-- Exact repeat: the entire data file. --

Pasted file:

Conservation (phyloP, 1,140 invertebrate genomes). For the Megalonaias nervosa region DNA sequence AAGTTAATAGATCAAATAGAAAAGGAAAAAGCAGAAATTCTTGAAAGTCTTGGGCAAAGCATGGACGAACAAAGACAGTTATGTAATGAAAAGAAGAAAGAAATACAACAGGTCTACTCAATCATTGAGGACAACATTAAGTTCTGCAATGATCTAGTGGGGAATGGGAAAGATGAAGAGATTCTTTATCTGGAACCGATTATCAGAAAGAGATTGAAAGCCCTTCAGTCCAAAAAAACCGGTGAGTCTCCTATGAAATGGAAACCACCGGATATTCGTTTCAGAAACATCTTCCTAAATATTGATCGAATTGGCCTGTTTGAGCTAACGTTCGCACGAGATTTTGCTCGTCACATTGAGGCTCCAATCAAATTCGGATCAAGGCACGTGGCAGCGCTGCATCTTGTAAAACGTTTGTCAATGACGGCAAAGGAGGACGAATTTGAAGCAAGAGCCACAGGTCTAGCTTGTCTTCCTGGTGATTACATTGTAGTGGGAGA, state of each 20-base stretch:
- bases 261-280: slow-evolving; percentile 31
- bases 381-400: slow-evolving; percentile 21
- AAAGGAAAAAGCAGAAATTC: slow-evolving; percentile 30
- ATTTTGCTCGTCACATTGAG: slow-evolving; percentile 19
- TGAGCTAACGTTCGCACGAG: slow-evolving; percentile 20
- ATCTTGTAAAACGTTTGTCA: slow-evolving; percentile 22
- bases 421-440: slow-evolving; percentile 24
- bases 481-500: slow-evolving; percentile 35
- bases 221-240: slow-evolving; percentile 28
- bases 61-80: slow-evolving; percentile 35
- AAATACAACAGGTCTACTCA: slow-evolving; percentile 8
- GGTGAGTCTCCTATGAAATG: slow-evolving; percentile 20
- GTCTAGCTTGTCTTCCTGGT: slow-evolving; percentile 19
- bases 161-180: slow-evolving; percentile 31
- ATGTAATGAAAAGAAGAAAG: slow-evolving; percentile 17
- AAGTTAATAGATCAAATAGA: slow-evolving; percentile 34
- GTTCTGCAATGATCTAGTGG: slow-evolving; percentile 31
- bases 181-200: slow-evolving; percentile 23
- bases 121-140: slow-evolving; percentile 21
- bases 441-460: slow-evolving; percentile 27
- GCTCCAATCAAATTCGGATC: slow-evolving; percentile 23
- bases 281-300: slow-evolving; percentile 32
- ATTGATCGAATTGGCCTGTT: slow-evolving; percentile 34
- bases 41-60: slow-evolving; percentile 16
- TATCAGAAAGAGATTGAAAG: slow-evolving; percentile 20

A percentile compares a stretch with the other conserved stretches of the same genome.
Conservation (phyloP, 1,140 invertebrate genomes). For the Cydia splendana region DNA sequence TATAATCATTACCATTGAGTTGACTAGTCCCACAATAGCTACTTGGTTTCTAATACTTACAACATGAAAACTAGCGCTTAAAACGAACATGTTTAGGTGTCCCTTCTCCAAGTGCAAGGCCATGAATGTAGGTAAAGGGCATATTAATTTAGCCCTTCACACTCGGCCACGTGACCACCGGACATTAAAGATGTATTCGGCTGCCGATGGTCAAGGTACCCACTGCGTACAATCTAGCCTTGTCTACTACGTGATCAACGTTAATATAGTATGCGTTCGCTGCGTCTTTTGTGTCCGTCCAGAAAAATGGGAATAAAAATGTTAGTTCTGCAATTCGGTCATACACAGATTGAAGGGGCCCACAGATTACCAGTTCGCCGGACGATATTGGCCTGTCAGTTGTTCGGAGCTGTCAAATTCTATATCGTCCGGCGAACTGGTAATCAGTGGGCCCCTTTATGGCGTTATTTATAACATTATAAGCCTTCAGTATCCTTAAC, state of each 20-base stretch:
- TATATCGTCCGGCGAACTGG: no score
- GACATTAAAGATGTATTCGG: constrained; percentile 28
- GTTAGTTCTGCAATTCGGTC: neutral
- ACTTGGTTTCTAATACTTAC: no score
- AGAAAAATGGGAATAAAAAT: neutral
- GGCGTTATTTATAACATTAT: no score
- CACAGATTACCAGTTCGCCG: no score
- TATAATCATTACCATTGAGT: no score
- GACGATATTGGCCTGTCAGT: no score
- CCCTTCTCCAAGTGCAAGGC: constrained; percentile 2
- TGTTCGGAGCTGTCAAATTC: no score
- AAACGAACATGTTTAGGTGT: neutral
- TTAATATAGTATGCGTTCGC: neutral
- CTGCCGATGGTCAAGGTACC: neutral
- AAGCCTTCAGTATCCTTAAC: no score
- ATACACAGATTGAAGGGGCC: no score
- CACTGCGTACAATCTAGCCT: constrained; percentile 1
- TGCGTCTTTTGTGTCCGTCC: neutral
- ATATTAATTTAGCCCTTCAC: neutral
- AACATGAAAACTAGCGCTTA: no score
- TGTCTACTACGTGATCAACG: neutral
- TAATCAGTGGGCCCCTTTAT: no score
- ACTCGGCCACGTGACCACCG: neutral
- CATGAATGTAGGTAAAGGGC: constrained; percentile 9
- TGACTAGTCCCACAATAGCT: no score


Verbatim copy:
Conservation (phyloP, 1,140 invertebrate genomes). For the Megalonaias nervosa region DNA sequence AAGTTAATAGATCAAATAGAAAAGGAAAAAGCAGAAATTCTTGAAAGTCTTGGGCAAAGCATGGACGAACAAAGACAGTTATGTAATGAAAAGAAGAAAGAAATACAACAGGTCTACTCAATCATTGAGGACAACATTAAGTTCTGCAATGATCTAGTGGGGAATGGGAAAGATGAAGAGATTCTTTATCTGGAACCGATTATCAGAAAGAGATTGAAAGCCCTTCAGTCCAAAAAAACCGGTGAGTCTCCTATGAAATGGAAACCACCGGATATTCGTTTCAGAAACATCTTCCTAAATATTGATCGAATTGGCCTGTTTGAGCTAACGTTCGCACGAGATTTTGCTCGTCACATTGAGGCTCCAATCAAATTCGGATCAAGGCACGTGGCAGCGCTGCATCTTGTAAAACGTTTGTCAATGACGGCAAAGGAGGACGAATTTGAAGCAAGAGCCACAGGTCTAGCTTGTCTTCCTGGTGATTACATTGTAGTGGGAGA, state of each 20-base stretch:
- bases 261-280: slow-evolving; percentile 31
- bases 381-400: slow-evolving; percentile 21
- AAAGGAAAAAGCAGAAATTC: slow-evolving; percentile 30
- ATTTTGCTCGTCACATTGAG: slow-evolving; percentile 19
- TGAGCTAACGTTCGCACGAG: slow-evolving; percentile 20
- ATCTTGTAAAACGTTTGTCA: slow-evolving; percentile 22
- bases 421-440: slow-evolving; percentile 24
- bases 481-500: slow-evolving; percentile 35
- bases 221-240: slow-evolving; percentile 28
- bases 61-80: slow-evolving; percentile 35
- AAATACAACAGGTCTACTCA: slow-evolving; percentile 8
- GGTGAGTCTCCTATGAAATG: slow-evolving; percentile 20
- GTCTAGCTTGTCTTCCTGGT: slow-evolving; percentile 19
- bases 161-180: slow-evolving; percentile 31
- ATGTAATGAAAAGAAGAAAG: slow-evolving; percentile 17
- AAGTTAATAGATCAAATAGA: slow-evolving; percentile 34
- GTTCTGCAATGATCTAGTGG: slow-evolving; percentile 31
- bases 181-200: slow-evolving; percentile 23
- bases 121-140: slow-evolving; percentile 21
- bases 441-460: slow-evolving; percentile 27
- GCTCCAATCAAATTCGGATC: slow-evolving; percentile 23
- bases 281-300: slow-evolving; percentile 32
- ATTGATCGAATTGGCCTGTT: slow-evolving; percentile 34
- bases 41-60: slow-evolving; percentile 16
- TATCAGAAAGAGATTGAAAG: slow-evolving; percentile 20

A percentile compares a stretch with the other conserved stretches of the same genome.
Conservation (phyloP, 1,140 invertebrate genomes). For the Cydia splendana region DNA sequence TATAATCATTACCATTGAGTTGACTAGTCCCACAATAGCTACTTGGTTTCTAATACTTACAACATGAAAACTAGCGCTTAAAACGAACATGTTTAGGTGTCCCTTCTCCAAGTGCAAGGCCATGAATGTAGGTAAAGGGCATATTAATTTAGCCCTTCACACTCGGCCACGTGACCACCGGACATTAAAGATGTATTCGGCTGCCGATGGTCAAGGTACCCACTGCGTACAATCTAGCCTTGTCTACTACGTGATCAACGTTAATATAGTATGCGTTCGCTGCGTCTTTTGTGTCCGTCCAGAAAAATGGGAATAAAAATGTTAGTTCTGCAATTCGGTCATACACAGATTGAAGGGGCCCACAGATTACCAGTTCGCCGGACGATATTGGCCTGTCAGTTGTTCGGAGCTGTCAAATTCTATATCGTCCGGCGAACTGGTAATCAGTGGGCCCCTTTATGGCGTTATTTATAACATTATAAGCCTTCAGTATCCTTAAC, state of each 20-base stretch:
- TATATCGTCCGGCGAACTGG: no score
- GACATTAAAGATGTATTCGG: constrained; percentile 28
- GTTAGTTCTGCAATTCGGTC: neutral
- ACTTGGTTTCTAATACTTAC: no score
- AGAAAAATGGGAATAAAAAT: neutral
- GGCGTTATTTATAACATTAT: no score
- CACAGATTACCAGTTCGCCG: no score
- TATAATCATTACCATTGAGT: no score
- GACGATATTGGCCTGTCAGT: no score
- CCCTTCTCCAAGTGCAAGGC: constrained; percentile 2
- TGTTCGGAGCTGTCAAATTC: no score
- AAACGAACATGTTTAGGTGT: neutral
- TTAATATAGTATGCGTTCGC: neutral
- CTGCCGATGGTCAAGGTACC: neutral
- AAGCCTTCAGTATCCTTAAC: no score
- ATACACAGATTGAAGGGGCC: no score
- CACTGCGTACAATCTAGCCT: constrained; percentile 1
- TGCGTCTTTTGTGTCCGTCC: neutral
- ATATTAATTTAGCCCTTCAC: neutral
- AACATGAAAACTAGCGCTTA: no score
- TGTCTACTACGTGATCAACG: neutral
- TAATCAGTGGGCCCCTTTAT: no score
- ACTCGGCCACGTGACCACCG: neutral
- CATGAATGTAGGTAAAGGGC: constrained; percentile 9
- TGACTAGTCCCACAATAGCT: no score